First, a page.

CARSON CITY, NV - Businesses and government entities along U.S. Route 95 between Las Vegas and Reno have the opportunity to participate in electrifying Nevada’s highways. NV Energy and the Nevada Governor’s Office of Energy are looking for partners in key communities to provide electric vehicle owners the ability to drive and charge their vehicles between Reno and Las Vegas. This effort will include “fast-charge” technology, which is important for long-distance travel.
NV Energy and the State of Nevada are soliciting interest from businesses and government entities along U.S. Route 95 – in communities such as Fallon, Hawthorne, Tonopah and Indian Springs – that would like to host charging stations and support electric vehicle infrastructure development.
The Nevada Electric Highway joint initiative by NV Energy and the State of Nevada represents the next phase in expanding the state’s charging infrastructure to support electric vehicle owners by connecting the urban centers in Clark and Washoe counties. Electric vehicles offer a lower-cost fueling option for drivers, avoid fuel-price uncertainty compared to fluctuating gasoline prices, and are more environmentally friendly.
Nevada Governor Brian Sandoval said the efforts to support electric vehicle use in the state benefit the Nevada environment and Nevada economy.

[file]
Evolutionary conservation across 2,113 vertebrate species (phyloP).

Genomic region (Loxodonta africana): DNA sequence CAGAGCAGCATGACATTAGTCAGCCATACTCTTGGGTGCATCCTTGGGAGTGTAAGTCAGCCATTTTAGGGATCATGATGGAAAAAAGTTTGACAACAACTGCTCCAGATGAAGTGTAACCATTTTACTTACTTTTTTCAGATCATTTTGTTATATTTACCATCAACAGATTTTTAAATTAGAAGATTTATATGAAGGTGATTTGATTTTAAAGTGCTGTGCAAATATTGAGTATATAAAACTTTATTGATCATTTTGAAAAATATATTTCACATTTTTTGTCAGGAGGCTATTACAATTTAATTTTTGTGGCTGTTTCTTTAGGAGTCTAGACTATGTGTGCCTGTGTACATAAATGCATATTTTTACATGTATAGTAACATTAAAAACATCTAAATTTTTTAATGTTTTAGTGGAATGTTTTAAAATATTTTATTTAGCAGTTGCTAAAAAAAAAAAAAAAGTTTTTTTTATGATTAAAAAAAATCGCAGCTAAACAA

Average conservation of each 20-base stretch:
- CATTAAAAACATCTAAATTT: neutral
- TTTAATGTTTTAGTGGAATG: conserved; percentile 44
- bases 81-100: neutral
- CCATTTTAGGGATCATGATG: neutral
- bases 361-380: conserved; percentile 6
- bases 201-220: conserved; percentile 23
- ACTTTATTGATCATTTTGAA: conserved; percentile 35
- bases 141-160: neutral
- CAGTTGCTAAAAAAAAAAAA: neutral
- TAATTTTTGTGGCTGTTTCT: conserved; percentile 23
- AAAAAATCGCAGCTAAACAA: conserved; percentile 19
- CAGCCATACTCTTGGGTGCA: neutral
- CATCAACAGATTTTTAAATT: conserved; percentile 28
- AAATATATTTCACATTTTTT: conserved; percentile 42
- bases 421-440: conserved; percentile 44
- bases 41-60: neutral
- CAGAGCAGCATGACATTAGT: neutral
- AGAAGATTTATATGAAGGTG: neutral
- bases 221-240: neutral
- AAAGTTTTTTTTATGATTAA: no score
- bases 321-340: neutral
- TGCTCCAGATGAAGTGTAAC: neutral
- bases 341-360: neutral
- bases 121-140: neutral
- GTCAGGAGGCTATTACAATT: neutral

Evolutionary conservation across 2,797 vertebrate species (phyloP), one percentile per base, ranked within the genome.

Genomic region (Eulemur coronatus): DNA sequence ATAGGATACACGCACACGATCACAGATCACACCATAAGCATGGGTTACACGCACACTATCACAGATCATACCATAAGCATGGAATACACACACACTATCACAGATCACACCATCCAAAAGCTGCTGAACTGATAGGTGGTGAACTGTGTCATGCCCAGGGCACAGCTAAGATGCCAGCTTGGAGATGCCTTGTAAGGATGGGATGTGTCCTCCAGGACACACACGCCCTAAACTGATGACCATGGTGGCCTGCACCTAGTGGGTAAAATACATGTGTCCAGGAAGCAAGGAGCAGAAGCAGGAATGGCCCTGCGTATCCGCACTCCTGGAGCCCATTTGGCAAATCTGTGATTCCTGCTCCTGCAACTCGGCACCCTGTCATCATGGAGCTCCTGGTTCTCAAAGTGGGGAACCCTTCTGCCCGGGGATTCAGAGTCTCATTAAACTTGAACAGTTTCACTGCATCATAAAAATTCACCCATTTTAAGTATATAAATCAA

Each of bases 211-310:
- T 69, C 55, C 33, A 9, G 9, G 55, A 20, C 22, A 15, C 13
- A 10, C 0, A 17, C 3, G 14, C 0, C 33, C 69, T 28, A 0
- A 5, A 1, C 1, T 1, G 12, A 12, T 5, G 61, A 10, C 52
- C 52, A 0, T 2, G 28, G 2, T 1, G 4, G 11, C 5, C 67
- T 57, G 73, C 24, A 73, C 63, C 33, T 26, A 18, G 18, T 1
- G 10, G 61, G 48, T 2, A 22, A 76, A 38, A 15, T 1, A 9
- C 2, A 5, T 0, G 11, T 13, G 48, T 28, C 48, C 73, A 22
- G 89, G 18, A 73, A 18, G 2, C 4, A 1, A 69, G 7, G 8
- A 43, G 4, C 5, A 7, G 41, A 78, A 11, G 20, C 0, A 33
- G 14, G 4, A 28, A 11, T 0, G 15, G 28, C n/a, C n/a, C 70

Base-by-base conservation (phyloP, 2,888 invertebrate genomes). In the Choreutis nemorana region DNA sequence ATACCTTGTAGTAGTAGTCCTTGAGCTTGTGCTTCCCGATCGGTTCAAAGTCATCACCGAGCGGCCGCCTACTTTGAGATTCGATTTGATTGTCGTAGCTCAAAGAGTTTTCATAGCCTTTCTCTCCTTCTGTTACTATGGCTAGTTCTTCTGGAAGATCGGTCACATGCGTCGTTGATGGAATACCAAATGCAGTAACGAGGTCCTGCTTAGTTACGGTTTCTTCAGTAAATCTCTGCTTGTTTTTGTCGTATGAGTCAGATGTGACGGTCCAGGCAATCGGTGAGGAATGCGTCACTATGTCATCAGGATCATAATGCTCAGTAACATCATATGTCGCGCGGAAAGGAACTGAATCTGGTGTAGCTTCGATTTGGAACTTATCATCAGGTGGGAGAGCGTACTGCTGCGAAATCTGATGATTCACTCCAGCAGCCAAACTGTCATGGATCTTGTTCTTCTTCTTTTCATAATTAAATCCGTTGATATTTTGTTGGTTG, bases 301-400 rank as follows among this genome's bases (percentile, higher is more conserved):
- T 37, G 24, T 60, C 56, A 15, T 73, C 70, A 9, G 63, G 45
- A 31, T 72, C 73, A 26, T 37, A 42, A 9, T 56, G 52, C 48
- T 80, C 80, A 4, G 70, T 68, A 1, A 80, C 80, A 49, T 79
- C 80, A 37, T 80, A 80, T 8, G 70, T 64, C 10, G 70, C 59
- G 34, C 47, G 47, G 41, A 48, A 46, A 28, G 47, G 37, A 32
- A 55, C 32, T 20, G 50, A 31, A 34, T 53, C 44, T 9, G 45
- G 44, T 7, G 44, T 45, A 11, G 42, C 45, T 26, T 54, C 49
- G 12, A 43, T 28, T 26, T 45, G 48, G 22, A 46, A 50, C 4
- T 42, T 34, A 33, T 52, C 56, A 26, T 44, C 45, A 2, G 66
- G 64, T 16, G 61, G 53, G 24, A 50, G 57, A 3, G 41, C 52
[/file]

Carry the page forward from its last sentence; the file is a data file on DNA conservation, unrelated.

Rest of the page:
“This Electric Highway will allow electric vehicle drivers to power their cars by tapping into Nevada’s own renewable energy resources,” said Sandoval. “This will strengthen our state’s energy independence while reducing Nevada’s petroleum imports.”
Currently, Nevada’s public charging stations are located in more densely-populated areas of the state. NV Energy President and CEO Paul Caudill noted that the utility has been working for more than four years – through a shared-investment program with interested businesses – to expand the network of electric vehicle charging stations in the Las Vegas, Reno and Carson City areas.
“We are delighted to partner with the Governor’s Office of Energy and local businesses to connect Las Vegas and Reno for our current and future electric vehicle customers and tourists,” said Caudill. “In 2013, we launched a shared-investment program that doubled the number of electric vehicle charging stations, and this latest private-public initiative will help even more of our customers be more inclined to purchase electric vehicles.” Caudill noted that electric vehicles benefit Nevada’s environment by lowering vehicle emissions and benefit customers by lowering their overall transportation costs.
The Governor’s Office of Energy and NV Energy will use an application process to determine the charging station locations. Once selected, NV Energy and the State of Nevada will provide funding assistance to install one fast charger and two additional ports for “level 2” chargers in selected cities. Direct-current fast chargers can charge a vehicle in less than an hour; Level 2 chargers typically require several hours for a full charge. The Governor’s Office of Energy also will develop a program to reduce electricity demand charges for those businesses and government entities that are chosen to host one the new charging stations.
Those interested in more details should click on the link at right to access a one-page Nevada Electric Highway Charging Station Application, which is due to NV Energy by Friday, July 10, 2015.